Hoa Lo Prison was a prison from the French Colonial era and used to incarcerate Vietnamese as well as US military. Exhibitions, photos and information are direct, brutal and graphic so this is not a place for those with delicate dispositions, but it is educational and interesting.

Traditional Vietnamese Theater

Music in the Thang Long Ca Tru Theatre, Hanoi, Vietnam

Thang Long Ca Tru Theatre is the place to hear traditional Vietnamese music played on strange, unique instruments.

Water Puppet Theatre show, Hanoi, Vietnam

Water Puppet Theatre.

Than Long Water Puppet Theatre is a popular experience with many tourists, old Vietnamese legends told through imaginative and highly skilled puppetry, accompanied by musicians and singers. On the negative side seating is cramped if you’re western-sized and the songs can seem repetitive, but the show lasts for less than an hour and it’s certainly unusual and skillfully performed.
Buy tickets in advance as they are almost always sold out on the day.

Lotte Center Panoramic view

For a terrific view over the sprawling city head for the observation deck at the top of the Lotte Center. After buying a reasonably priced ticket a high-speed elevator blasts you up to the 65th floor, where you will find not only an incredible panorama but also  two glass sky decks to test your vertigo as well as a bar, food stalls, and cafe. The deck stays open till midnight. 

Short trips out of Hanoi

• Bat Trang, a famous ceramic/pottery village just 9kms south, easy to reach via Bus 47.
• Tam Coc and Hoa Lu, pointy hills (karsts), grottoes, ancient king’s shrines and an hour’s boating
• the Perfume Pagoda (mountain hikes, boating and temples), 60 kms southwest.
• Halong Bay’s magical, water-embedded peaks.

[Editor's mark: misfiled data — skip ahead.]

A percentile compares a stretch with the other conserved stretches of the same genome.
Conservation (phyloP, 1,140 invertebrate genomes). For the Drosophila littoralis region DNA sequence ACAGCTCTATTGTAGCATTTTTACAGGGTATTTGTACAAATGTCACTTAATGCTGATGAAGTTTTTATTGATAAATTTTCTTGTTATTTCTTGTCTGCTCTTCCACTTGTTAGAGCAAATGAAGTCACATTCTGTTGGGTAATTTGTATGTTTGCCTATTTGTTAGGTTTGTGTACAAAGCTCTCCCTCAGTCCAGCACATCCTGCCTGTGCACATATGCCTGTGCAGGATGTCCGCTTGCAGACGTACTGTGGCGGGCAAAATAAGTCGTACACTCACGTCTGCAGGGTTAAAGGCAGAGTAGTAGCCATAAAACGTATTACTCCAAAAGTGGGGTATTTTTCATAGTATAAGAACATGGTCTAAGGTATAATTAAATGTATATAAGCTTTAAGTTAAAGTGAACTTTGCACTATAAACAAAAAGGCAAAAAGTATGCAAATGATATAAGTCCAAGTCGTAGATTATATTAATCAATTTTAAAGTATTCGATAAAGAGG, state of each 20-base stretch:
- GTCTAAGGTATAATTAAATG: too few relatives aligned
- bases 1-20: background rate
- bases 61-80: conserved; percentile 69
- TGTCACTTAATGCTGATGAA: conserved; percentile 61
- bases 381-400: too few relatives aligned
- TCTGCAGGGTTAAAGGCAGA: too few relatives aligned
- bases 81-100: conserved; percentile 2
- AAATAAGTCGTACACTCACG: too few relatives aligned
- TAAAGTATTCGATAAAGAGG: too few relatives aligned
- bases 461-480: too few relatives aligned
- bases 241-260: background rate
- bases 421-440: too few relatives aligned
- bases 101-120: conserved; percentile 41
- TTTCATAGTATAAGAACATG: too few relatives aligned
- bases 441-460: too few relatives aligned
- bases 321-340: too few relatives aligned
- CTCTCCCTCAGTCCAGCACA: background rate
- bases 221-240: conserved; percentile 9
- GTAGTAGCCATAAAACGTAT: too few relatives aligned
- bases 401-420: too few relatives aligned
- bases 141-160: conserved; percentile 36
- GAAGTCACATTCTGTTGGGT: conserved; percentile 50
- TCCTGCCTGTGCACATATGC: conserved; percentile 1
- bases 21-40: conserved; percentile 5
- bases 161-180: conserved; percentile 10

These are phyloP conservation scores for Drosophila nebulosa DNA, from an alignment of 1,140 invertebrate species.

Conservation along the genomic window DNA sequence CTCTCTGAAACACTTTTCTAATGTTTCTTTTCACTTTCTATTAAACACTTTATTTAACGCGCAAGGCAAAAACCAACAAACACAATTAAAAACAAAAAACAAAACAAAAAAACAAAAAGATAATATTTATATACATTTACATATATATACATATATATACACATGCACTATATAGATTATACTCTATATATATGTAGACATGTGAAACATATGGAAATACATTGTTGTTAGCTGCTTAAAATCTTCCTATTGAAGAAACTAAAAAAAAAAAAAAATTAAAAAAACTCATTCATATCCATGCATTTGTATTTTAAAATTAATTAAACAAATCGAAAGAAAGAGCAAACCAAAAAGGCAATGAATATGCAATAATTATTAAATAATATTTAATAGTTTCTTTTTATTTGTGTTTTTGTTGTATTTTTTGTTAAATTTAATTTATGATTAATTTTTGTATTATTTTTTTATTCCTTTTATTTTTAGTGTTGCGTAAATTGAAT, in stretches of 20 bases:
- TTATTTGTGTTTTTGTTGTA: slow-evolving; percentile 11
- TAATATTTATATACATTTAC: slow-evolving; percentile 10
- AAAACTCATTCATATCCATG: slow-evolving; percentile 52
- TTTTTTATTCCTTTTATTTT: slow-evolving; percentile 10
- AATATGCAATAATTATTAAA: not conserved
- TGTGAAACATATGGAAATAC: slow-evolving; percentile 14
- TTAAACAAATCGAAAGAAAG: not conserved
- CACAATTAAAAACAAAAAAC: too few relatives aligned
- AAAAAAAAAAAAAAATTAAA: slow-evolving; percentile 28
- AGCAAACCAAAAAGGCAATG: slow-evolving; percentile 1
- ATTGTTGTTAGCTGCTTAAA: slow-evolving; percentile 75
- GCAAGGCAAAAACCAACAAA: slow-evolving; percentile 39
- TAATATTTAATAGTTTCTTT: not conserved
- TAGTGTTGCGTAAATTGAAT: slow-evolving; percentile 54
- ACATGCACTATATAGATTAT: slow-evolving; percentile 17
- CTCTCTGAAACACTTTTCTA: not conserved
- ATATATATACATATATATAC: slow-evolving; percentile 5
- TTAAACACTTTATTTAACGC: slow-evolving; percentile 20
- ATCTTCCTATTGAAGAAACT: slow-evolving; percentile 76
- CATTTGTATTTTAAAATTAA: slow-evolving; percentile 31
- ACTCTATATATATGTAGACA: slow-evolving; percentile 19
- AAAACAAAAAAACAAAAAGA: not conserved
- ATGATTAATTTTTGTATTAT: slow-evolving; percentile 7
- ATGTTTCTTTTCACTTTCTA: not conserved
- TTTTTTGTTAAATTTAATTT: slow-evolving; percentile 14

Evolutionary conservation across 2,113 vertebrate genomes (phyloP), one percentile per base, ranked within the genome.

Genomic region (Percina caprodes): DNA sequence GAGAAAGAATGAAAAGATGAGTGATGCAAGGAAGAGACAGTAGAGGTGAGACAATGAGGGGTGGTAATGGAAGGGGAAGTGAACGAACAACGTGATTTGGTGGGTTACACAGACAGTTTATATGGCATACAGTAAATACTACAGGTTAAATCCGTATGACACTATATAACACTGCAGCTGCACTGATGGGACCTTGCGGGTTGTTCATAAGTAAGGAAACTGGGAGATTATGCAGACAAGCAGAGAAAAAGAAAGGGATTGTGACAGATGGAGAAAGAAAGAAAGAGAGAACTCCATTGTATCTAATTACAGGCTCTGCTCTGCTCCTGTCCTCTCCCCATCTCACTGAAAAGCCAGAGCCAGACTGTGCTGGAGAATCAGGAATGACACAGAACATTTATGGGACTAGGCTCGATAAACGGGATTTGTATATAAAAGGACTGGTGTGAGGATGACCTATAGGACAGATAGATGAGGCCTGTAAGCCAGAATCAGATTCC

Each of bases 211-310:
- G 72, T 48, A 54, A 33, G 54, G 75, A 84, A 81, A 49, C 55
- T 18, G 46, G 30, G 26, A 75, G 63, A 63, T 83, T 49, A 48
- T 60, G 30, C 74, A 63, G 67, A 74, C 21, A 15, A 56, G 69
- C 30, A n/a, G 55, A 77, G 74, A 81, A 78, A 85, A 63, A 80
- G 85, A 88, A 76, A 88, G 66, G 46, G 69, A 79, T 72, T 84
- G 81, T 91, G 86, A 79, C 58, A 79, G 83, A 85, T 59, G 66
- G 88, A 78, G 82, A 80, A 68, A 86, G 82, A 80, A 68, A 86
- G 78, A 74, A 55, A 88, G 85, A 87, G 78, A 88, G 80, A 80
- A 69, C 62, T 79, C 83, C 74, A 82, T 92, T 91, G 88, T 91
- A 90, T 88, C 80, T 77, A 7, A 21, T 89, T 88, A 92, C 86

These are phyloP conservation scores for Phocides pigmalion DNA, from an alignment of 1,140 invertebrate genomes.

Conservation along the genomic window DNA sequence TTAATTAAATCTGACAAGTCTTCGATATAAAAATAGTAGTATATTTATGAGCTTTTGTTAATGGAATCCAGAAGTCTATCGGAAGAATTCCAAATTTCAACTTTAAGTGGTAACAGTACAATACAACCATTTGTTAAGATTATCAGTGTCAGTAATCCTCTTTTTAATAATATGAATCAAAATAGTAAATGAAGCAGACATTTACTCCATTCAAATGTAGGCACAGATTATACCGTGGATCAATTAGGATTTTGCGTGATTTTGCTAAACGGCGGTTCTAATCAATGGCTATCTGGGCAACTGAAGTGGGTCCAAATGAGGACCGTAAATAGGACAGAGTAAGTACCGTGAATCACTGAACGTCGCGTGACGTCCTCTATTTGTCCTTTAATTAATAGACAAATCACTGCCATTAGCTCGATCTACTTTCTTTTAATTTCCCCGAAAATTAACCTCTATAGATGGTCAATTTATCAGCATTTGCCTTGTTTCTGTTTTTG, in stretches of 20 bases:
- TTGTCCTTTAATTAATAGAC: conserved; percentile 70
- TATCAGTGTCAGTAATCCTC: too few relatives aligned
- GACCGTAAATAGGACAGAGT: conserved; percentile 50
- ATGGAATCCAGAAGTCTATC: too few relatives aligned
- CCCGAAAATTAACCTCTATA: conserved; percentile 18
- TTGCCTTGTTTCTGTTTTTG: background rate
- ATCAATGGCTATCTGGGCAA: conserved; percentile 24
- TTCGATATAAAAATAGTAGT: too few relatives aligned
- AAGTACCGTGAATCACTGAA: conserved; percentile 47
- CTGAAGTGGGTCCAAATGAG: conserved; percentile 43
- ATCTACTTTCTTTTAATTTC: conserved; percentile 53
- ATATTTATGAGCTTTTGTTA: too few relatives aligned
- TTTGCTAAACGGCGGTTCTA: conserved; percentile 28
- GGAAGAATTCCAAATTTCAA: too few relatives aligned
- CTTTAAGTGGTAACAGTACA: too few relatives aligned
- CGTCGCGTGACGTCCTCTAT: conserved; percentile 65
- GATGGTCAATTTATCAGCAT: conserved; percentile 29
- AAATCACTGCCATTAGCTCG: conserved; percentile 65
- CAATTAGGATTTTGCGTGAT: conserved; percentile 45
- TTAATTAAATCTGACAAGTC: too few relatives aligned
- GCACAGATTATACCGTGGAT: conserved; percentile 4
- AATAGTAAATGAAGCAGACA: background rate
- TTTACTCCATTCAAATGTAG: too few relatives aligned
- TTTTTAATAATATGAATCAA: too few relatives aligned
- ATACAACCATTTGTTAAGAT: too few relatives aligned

• Sapa, a two or three day jaunt, see at top.

Modern Hanoi

Water Puppet Theatre show, Hanoi, Vietnam

Hanoi is a boom town, modernising fast and getting a sniff of the smoggy side of contemporary societies. Photo by Ongbac9999

There is a thick haze of smog and noise around Hanoi these days as seven million people emerge daily from tall, improbably narrow buildings into the hectic outside where all life shares the streets – motorcycles, bicycles, cars, chickens, dogs, rats, humans and you, the tourist.

Crossing the road!

Vietnam has too many bikers and not enough pedestrian crossings, so visitors from the fully developed world who are used to waiting for a little green man to indicate that it’s safe to walk, need to reset their clocks. Here’s how to cross a busy Vietnamese road:
Try to relax and look self-confident, check both/all ways, walk slowly but steadily allowing vehicles to move around you, and don’t stop or step back. Drivers will be anticipating your moves so don’t do anything unexpected like shrieking and running back to the sidewalk! If the number of vehicles approaching is limited, try making eye contact.
Remember, bikers are quite used to this system of pedestrian lurchers and will steer to avoid you, assuming they’re paying attention and not answering their mobile phones.
There will be occasional pedestrian crossings at traffic lights but traffic turning right doesn’t need to stop at a red light so even if the indicator is green there may still be traffic passing and the same precautions apply.

‘In Japan people drive on the left. In China people drive on the right. In Vietnam it doesn’t matter.’  P J O’Rourke – All the Trouble in the World

Best Seasons

The best months Hanoi are autumn (October, November) or winter (December, January).
Unlike Ho Chi Minh City 1, 600 kms to the south, Hanoi has a humid sub-tropical climate, meaning that it’s hot and very wet in summertime with mosquitoes rampant from May to September and average temperatures ranging from 25C-40C (77F-104F).
The winter season is dry and cool, 14C-20C (57F-68F) though the temperature can fall to near freezing and feel worse because it’s still quite humid and Vietnamese don’t do heating in low cost accommodation, so budget travelers beware the cold.